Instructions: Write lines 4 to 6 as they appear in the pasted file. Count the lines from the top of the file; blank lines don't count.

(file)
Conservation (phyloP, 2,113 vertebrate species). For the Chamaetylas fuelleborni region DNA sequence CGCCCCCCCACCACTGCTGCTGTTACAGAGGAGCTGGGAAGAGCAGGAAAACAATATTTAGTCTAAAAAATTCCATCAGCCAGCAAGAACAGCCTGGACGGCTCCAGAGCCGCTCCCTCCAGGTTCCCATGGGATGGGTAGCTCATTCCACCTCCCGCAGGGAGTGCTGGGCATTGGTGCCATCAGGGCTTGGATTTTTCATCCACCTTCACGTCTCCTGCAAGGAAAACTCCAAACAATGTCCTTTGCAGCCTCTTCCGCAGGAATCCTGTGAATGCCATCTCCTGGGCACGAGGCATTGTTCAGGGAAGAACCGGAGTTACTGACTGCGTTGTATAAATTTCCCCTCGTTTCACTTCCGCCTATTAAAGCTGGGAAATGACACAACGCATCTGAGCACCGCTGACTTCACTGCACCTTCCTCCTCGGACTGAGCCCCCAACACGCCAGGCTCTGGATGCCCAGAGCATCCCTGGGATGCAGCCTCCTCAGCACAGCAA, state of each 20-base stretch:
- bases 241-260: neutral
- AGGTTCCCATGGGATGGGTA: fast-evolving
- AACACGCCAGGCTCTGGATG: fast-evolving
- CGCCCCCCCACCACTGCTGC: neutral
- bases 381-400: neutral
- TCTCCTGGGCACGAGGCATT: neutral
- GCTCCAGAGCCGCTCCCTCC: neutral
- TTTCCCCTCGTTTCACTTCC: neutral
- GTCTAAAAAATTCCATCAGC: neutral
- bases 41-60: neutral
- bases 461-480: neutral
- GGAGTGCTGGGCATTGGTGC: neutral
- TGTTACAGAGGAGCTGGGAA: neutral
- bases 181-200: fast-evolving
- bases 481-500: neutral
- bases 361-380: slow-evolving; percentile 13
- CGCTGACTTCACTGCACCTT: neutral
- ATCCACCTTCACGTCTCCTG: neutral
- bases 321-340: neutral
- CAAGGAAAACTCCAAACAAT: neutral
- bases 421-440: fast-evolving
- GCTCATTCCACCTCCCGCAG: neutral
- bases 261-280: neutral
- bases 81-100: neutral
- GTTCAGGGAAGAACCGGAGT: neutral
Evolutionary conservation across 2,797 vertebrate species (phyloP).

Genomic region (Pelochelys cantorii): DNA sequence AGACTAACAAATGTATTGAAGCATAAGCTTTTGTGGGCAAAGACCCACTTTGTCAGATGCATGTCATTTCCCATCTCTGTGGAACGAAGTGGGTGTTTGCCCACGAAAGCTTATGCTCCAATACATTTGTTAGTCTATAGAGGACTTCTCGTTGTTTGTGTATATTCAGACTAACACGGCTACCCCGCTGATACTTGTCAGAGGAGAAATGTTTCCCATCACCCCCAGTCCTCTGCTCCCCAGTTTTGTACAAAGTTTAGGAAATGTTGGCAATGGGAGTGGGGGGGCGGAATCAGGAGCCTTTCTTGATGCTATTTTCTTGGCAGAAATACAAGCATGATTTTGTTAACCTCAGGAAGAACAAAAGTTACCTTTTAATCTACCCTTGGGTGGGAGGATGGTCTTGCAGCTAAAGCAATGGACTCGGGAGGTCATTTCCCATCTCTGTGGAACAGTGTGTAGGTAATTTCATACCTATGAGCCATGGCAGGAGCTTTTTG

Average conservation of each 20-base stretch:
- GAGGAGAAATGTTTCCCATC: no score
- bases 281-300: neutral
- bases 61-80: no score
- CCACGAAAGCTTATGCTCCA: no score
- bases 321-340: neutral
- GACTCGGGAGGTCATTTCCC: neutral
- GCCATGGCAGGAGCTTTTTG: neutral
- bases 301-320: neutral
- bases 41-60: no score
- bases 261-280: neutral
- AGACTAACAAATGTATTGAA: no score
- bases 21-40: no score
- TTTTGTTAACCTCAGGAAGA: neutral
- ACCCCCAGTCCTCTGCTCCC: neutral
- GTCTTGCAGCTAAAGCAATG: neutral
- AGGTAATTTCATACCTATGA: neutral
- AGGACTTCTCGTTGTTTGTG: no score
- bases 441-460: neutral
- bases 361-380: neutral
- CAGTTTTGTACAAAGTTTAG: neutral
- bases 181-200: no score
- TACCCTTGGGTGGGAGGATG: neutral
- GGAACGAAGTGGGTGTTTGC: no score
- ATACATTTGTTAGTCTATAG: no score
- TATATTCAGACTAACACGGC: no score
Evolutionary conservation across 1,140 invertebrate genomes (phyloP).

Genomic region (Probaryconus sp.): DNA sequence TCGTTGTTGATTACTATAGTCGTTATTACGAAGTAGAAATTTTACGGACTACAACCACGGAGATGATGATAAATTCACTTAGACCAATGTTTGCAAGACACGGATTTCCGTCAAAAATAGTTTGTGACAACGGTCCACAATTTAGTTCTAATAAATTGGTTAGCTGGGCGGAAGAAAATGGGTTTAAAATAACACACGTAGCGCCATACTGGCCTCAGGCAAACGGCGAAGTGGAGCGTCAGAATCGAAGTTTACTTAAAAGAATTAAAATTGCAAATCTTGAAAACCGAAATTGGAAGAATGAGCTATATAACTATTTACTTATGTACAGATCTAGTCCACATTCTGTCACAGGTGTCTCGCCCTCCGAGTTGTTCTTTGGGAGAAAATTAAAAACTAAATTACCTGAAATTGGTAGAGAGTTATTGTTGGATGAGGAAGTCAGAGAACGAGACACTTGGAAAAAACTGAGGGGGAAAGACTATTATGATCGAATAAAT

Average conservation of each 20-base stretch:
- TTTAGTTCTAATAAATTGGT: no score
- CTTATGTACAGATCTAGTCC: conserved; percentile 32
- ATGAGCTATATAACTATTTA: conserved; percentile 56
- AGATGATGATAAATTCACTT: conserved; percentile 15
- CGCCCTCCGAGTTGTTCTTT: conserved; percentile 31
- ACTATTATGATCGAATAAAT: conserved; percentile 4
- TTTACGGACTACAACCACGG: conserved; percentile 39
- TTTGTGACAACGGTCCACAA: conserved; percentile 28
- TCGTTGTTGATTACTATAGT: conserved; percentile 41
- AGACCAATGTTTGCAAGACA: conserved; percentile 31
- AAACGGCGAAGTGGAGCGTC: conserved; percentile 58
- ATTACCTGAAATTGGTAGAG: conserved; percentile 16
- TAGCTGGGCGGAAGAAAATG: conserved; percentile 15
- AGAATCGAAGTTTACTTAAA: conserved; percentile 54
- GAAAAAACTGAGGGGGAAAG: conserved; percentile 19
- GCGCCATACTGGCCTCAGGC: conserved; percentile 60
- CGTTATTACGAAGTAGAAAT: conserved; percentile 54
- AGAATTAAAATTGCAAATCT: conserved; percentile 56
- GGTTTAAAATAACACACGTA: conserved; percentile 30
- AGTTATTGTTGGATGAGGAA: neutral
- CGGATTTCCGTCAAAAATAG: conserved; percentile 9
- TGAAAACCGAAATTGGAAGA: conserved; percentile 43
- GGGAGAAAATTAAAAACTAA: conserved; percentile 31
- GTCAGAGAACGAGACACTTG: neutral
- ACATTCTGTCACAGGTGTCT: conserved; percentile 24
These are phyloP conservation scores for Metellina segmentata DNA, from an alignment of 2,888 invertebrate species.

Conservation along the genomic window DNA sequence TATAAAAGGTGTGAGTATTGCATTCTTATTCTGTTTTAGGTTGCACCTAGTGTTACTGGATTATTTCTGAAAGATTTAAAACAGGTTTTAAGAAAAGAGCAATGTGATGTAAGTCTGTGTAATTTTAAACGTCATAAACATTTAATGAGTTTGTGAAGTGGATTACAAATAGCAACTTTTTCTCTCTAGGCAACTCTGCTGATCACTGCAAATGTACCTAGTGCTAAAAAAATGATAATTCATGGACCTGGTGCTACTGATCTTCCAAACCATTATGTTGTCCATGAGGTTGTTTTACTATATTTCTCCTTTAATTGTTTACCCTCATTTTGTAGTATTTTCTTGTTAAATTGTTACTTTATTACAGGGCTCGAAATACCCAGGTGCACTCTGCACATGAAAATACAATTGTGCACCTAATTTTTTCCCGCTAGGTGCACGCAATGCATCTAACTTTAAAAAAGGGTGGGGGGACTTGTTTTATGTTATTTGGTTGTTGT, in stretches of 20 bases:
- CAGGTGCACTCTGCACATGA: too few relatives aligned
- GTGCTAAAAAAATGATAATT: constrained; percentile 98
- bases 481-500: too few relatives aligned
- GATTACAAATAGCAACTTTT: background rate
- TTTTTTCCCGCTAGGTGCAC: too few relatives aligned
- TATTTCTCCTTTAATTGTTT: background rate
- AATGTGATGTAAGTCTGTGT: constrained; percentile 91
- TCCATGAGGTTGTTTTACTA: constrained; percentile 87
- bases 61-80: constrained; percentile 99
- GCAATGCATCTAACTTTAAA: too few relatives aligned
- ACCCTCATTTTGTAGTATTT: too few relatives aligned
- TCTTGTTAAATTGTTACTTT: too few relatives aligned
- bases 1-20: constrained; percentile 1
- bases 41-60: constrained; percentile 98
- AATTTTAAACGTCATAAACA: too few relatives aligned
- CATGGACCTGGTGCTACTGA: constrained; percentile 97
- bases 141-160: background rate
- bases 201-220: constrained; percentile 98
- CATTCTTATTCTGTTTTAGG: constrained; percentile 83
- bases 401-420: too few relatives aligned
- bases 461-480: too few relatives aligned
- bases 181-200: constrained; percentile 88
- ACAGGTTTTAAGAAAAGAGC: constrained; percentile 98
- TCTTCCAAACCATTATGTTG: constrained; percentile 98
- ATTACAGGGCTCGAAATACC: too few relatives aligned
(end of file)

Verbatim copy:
- AACACGCCAGGCTCTGGATG: fast-evolving
- CGCCCCCCCACCACTGCTGC: neutral
- bases 381-400: neutral